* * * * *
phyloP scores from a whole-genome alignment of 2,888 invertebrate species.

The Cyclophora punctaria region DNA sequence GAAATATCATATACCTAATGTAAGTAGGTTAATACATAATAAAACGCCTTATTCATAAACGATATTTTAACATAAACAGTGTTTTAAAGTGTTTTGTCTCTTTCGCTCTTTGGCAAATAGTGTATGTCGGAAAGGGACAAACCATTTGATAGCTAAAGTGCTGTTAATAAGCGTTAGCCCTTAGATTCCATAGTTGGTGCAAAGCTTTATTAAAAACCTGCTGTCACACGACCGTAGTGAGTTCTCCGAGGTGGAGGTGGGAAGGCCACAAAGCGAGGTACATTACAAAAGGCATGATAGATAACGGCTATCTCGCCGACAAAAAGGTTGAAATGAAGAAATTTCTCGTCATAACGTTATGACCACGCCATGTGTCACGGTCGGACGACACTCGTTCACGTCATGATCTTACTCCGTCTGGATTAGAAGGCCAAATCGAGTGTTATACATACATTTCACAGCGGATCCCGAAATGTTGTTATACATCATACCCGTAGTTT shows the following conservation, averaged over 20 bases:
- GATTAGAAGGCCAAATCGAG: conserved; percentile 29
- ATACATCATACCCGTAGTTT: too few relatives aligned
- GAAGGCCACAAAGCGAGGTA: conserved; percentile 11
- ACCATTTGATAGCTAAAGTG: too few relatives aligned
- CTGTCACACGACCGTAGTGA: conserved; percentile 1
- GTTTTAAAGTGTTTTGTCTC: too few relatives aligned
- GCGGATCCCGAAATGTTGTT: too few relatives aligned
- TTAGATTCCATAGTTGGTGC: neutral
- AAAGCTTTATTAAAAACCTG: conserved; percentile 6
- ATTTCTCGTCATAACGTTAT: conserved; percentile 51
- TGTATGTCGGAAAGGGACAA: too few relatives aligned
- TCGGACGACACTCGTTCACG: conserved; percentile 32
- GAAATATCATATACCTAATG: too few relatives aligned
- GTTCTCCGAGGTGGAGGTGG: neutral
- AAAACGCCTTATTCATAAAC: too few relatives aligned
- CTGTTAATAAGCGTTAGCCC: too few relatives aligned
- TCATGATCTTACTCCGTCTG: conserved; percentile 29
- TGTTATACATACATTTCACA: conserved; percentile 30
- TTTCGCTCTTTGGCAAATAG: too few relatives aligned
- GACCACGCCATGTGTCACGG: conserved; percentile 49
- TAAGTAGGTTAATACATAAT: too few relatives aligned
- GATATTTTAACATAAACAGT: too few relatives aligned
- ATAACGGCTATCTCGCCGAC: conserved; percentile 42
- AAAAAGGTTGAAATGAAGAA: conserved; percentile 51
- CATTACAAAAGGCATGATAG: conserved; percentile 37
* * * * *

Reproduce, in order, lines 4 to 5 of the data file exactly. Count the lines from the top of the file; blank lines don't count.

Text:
- ATACATCATACCCGTAGTTT: too few relatives aligned
- GAAGGCCACAAAGCGAGGTA: conserved; percentile 11